Sorry if this is not the right place for QoS questions...
I am wondering if there is actual effect on traffic for this command, or is it simply to warn you how much bandwidth you can reserve.
Let's say that I have a slow link of 1.5mbps. The max-r config is set to default 75%. I have two classes under the policy-map
bandwidth percent 75
service-policy output qos
Then I have two streams going out of the interface. One falls in class1 category. Another one in class-default. Let say that both streams send traffic as much as they could without any flow control mechnism (e.g. ping x.x.x.x size 1500 timeout 0 repeat 10000000).
My question is, will this actually gurantee 25% for the class-default traffic for the 2nd stream? In your opinion how the traffic will be divided?
the max-reserved-bandwidth is deprecated in HQF, which is the default in IOS 12.4(20T). In HQF a policy can reserve up to 100% of the bandwidth or 99% if class-default is not explicitly defined. According to cisco documentation, PAK priority traffic is protected by HQF, so no need to keep badwidth for them.
In HQF fair-queue schedules all flow equally, previously in CBWFQ was weighted by default with higher precedence getting more bandwidth. Also, in HQF you may specifiy the percentage of the excess BW, for the distribution in the classes. The default is 1, which means that the remaining bandwidth is distributed evenly between the classes.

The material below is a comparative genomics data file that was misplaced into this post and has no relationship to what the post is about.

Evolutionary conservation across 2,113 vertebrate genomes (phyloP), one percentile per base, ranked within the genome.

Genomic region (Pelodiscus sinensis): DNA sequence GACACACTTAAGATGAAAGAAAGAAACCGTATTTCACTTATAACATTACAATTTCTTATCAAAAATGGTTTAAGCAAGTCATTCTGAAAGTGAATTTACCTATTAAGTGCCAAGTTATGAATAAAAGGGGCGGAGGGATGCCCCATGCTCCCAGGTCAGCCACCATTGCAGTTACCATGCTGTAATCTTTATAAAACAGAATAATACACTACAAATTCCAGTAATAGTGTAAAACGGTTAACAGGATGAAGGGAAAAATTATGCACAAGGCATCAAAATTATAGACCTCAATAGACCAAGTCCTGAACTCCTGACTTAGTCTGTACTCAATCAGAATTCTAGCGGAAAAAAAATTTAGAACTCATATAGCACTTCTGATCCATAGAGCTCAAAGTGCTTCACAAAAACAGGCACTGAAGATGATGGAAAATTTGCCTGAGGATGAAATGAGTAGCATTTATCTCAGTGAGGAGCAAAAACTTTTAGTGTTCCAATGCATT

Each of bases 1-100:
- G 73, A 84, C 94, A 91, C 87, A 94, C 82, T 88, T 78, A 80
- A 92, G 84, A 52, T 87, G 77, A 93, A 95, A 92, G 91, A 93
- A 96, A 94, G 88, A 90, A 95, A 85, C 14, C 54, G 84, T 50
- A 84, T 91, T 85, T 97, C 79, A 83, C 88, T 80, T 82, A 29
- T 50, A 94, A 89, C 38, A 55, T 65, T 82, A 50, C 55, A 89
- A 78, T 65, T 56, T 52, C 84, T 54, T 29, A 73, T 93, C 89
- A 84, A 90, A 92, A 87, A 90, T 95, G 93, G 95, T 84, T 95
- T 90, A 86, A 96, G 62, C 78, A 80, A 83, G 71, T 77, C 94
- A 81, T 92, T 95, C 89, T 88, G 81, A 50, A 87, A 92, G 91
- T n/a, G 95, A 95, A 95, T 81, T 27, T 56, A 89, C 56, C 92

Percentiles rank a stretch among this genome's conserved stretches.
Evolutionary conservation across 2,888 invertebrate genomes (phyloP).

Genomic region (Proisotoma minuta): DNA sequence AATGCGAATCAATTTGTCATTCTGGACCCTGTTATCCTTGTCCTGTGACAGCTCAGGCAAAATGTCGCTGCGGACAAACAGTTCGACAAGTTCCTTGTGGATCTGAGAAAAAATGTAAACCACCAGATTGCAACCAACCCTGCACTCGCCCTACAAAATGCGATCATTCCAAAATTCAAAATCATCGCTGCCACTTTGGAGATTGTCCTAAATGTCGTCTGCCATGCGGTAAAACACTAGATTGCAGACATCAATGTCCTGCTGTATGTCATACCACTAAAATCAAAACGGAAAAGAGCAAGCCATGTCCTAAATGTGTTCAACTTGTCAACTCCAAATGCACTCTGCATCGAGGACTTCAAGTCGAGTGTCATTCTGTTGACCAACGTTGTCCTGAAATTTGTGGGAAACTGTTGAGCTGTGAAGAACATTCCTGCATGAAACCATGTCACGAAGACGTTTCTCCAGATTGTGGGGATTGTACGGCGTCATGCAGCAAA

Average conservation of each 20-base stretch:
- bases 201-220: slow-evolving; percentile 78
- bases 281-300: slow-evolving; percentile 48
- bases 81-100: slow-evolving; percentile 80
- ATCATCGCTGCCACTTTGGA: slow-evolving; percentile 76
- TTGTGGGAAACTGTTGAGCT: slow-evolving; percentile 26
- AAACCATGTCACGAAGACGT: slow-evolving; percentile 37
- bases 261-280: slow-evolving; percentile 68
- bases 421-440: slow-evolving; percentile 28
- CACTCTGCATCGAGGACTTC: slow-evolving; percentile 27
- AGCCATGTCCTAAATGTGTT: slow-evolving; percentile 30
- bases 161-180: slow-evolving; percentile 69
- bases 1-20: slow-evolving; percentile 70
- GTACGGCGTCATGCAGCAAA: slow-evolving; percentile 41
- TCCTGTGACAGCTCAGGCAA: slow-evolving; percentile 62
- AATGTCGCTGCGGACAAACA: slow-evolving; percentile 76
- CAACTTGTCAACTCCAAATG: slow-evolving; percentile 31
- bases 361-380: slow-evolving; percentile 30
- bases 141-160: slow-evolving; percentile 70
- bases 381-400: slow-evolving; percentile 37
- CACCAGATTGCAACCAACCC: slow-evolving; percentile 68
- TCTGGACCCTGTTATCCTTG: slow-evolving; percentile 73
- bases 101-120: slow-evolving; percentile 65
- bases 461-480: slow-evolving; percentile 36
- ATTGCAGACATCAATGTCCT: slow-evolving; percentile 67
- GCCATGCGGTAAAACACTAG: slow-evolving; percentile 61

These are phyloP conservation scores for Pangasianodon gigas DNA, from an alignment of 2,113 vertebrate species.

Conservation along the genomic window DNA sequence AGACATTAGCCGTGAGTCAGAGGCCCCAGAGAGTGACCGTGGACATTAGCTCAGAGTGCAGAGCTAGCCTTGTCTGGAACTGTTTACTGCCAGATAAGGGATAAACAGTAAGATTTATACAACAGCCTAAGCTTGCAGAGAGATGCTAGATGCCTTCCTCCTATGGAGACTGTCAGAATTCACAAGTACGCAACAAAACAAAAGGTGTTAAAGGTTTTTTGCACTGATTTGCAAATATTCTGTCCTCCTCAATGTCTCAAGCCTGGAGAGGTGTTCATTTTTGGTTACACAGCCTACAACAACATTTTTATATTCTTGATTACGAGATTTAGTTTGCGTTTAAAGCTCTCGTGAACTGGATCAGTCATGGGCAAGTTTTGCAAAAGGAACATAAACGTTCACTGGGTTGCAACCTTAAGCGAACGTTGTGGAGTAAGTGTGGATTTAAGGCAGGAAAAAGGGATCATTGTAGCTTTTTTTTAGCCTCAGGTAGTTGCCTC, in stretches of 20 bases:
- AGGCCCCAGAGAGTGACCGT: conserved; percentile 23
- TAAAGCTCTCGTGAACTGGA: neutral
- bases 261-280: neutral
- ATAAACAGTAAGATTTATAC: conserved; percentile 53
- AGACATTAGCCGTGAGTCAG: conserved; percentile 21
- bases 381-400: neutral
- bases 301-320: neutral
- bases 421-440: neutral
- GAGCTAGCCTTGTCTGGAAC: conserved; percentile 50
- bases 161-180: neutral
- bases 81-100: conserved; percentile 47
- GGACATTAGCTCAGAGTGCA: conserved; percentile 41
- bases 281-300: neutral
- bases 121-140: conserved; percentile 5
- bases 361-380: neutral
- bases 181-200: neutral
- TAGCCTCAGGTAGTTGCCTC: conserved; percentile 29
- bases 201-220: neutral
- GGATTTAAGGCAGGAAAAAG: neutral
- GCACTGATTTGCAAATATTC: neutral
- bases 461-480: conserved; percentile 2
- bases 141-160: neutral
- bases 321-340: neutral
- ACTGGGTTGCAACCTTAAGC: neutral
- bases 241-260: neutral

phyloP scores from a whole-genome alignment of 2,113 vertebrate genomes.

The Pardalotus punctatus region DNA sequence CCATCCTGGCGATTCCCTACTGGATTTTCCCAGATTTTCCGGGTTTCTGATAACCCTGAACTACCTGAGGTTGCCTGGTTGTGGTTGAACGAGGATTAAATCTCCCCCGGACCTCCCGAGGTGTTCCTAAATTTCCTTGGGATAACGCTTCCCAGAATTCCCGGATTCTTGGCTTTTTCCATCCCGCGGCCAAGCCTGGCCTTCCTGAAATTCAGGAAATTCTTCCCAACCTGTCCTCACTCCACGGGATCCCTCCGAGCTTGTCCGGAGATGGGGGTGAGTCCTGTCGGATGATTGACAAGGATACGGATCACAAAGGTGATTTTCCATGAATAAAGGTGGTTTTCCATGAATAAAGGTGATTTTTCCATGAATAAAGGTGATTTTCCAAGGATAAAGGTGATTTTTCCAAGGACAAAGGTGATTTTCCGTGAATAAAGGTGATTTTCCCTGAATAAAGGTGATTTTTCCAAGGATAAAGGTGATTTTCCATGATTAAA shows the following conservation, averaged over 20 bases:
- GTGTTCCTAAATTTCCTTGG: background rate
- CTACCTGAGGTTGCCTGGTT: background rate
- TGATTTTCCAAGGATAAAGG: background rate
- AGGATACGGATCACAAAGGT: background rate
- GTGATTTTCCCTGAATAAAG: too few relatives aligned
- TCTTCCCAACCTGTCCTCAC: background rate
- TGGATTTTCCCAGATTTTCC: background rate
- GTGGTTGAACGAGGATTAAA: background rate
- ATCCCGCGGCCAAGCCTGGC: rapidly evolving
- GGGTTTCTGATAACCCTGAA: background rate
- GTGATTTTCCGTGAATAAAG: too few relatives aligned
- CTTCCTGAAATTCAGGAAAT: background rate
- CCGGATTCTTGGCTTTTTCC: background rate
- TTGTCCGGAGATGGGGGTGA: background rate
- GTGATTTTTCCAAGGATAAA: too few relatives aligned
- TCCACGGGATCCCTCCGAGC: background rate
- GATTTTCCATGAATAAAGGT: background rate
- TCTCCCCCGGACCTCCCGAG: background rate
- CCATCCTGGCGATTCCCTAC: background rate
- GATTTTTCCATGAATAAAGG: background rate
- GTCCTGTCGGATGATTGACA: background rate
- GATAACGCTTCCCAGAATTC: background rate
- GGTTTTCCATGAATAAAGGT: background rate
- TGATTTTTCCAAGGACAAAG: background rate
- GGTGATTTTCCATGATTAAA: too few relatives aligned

So, in your case if you are using HQF you should get 1.125 Mbps for class1 and 375 Kbps for the class-default.
Re: max-reserved-bandwidth - actual effect on traffic
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In pre-HQF CBWFQ, max-reserved-bandwidth just determine the maximum aggregate of bandwidth you can define for all the non-default classes.
In CBWFQ, bandwidth really set the proportional (de)scheduling weight.
In pre-HQF, if you don't explicity assign bandwidth to class-default, I'm unsure its traffic will receive 1/3 the weight of your class1.
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